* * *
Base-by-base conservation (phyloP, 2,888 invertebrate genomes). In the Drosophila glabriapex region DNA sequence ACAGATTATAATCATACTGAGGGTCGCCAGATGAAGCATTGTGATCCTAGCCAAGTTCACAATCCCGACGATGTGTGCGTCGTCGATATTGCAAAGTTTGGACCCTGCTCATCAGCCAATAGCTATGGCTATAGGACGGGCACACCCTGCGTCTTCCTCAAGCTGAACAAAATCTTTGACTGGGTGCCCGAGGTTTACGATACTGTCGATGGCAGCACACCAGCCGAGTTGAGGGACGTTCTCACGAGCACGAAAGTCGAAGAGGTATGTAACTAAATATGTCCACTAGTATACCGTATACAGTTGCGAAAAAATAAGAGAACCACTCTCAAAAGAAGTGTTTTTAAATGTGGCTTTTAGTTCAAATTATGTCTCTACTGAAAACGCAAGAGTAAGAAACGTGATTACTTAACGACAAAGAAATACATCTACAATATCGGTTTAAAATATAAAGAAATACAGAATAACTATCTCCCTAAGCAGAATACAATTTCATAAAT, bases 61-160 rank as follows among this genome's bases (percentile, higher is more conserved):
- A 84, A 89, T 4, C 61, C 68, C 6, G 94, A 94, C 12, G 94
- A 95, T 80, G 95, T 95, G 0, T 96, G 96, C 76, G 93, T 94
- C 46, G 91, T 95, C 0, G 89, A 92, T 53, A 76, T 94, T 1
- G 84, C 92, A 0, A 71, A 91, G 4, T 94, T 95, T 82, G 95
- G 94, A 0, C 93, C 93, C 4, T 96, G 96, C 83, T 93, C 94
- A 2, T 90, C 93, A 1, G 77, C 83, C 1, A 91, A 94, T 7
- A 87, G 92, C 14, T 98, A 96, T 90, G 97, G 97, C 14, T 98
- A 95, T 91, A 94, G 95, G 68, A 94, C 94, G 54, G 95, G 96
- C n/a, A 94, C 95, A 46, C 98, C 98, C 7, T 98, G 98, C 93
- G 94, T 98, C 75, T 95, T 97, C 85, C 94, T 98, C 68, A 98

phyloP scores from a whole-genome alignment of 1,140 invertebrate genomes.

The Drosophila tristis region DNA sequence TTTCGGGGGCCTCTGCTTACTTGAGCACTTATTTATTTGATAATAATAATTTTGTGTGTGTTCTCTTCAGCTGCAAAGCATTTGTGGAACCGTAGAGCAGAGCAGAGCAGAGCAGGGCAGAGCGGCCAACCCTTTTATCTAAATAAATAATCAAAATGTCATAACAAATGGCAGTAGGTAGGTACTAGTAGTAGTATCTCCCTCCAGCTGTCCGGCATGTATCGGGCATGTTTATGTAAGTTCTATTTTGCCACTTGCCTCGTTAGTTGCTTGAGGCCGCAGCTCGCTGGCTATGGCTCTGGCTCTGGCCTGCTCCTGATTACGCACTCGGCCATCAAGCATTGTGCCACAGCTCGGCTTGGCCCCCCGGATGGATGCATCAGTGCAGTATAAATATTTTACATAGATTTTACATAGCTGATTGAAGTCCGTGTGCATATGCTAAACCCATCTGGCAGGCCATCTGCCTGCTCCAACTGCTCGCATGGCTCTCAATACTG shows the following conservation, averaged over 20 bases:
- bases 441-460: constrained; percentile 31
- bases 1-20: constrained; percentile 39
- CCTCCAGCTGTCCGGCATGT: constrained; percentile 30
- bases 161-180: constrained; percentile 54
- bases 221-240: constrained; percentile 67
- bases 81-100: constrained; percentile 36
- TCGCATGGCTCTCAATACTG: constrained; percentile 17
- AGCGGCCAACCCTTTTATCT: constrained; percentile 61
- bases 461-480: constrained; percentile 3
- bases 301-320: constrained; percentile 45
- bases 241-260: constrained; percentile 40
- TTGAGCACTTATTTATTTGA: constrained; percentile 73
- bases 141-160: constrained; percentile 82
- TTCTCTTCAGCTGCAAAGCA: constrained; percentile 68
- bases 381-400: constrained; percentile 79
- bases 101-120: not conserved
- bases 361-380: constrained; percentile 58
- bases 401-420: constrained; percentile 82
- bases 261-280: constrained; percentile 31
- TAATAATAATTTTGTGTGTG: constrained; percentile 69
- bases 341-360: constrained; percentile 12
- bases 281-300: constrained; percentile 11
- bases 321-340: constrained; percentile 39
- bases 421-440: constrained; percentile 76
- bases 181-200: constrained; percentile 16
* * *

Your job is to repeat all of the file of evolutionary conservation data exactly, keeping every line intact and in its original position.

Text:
Base-by-base conservation (phyloP, 2,888 invertebrate genomes). In the Drosophila glabriapex region DNA sequence ACAGATTATAATCATACTGAGGGTCGCCAGATGAAGCATTGTGATCCTAGCCAAGTTCACAATCCCGACGATGTGTGCGTCGTCGATATTGCAAAGTTTGGACCCTGCTCATCAGCCAATAGCTATGGCTATAGGACGGGCACACCCTGCGTCTTCCTCAAGCTGAACAAAATCTTTGACTGGGTGCCCGAGGTTTACGATACTGTCGATGGCAGCACACCAGCCGAGTTGAGGGACGTTCTCACGAGCACGAAAGTCGAAGAGGTATGTAACTAAATATGTCCACTAGTATACCGTATACAGTTGCGAAAAAATAAGAGAACCACTCTCAAAAGAAGTGTTTTTAAATGTGGCTTTTAGTTCAAATTATGTCTCTACTGAAAACGCAAGAGTAAGAAACGTGATTACTTAACGACAAAGAAATACATCTACAATATCGGTTTAAAATATAAAGAAATACAGAATAACTATCTCCCTAAGCAGAATACAATTTCATAAAT, bases 61-160 rank as follows among this genome's bases (percentile, higher is more conserved):
- A 84, A 89, T 4, C 61, C 68, C 6, G 94, A 94, C 12, G 94
- A 95, T 80, G 95, T 95, G 0, T 96, G 96, C 76, G 93, T 94
- C 46, G 91, T 95, C 0, G 89, A 92, T 53, A 76, T 94, T 1
- G 84, C 92, A 0, A 71, A 91, G 4, T 94, T 95, T 82, G 95
- G 94, A 0, C 93, C 93, C 4, T 96, G 96, C 83, T 93, C 94
- A 2, T 90, C 93, A 1, G 77, C 83, C 1, A 91, A 94, T 7
- A 87, G 92, C 14, T 98, A 96, T 90, G 97, G 97, C 14, T 98
- A 95, T 91, A 94, G 95, G 68, A 94, C 94, G 54, G 95, G 96
- C n/a, A 94, C 95, A 46, C 98, C 98, C 7, T 98, G 98, C 93
- G 94, T 98, C 75, T 95, T 97, C 85, C 94, T 98, C 68, A 98

phyloP scores from a whole-genome alignment of 1,140 invertebrate genomes.

The Drosophila tristis region DNA sequence TTTCGGGGGCCTCTGCTTACTTGAGCACTTATTTATTTGATAATAATAATTTTGTGTGTGTTCTCTTCAGCTGCAAAGCATTTGTGGAACCGTAGAGCAGAGCAGAGCAGAGCAGGGCAGAGCGGCCAACCCTTTTATCTAAATAAATAATCAAAATGTCATAACAAATGGCAGTAGGTAGGTACTAGTAGTAGTATCTCCCTCCAGCTGTCCGGCATGTATCGGGCATGTTTATGTAAGTTCTATTTTGCCACTTGCCTCGTTAGTTGCTTGAGGCCGCAGCTCGCTGGCTATGGCTCTGGCTCTGGCCTGCTCCTGATTACGCACTCGGCCATCAAGCATTGTGCCACAGCTCGGCTTGGCCCCCCGGATGGATGCATCAGTGCAGTATAAATATTTTACATAGATTTTACATAGCTGATTGAAGTCCGTGTGCATATGCTAAACCCATCTGGCAGGCCATCTGCCTGCTCCAACTGCTCGCATGGCTCTCAATACTG shows the following conservation, averaged over 20 bases:
- bases 441-460: constrained; percentile 31
- bases 1-20: constrained; percentile 39
- CCTCCAGCTGTCCGGCATGT: constrained; percentile 30
- bases 161-180: constrained; percentile 54
- bases 221-240: constrained; percentile 67
- bases 81-100: constrained; percentile 36
- TCGCATGGCTCTCAATACTG: constrained; percentile 17
- AGCGGCCAACCCTTTTATCT: constrained; percentile 61
- bases 461-480: constrained; percentile 3
- bases 301-320: constrained; percentile 45
- bases 241-260: constrained; percentile 40
- TTGAGCACTTATTTATTTGA: constrained; percentile 73
- bases 141-160: constrained; percentile 82
- TTCTCTTCAGCTGCAAAGCA: constrained; percentile 68
- bases 381-400: constrained; percentile 79
- bases 101-120: not conserved
- bases 361-380: constrained; percentile 58
- bases 401-420: constrained; percentile 82
- bases 261-280: constrained; percentile 31
- TAATAATAATTTTGTGTGTG: constrained; percentile 69
- bases 341-360: constrained; percentile 12
- bases 281-300: constrained; percentile 11
- bases 321-340: constrained; percentile 39
- bases 421-440: constrained; percentile 76
- bases 181-200: constrained; percentile 16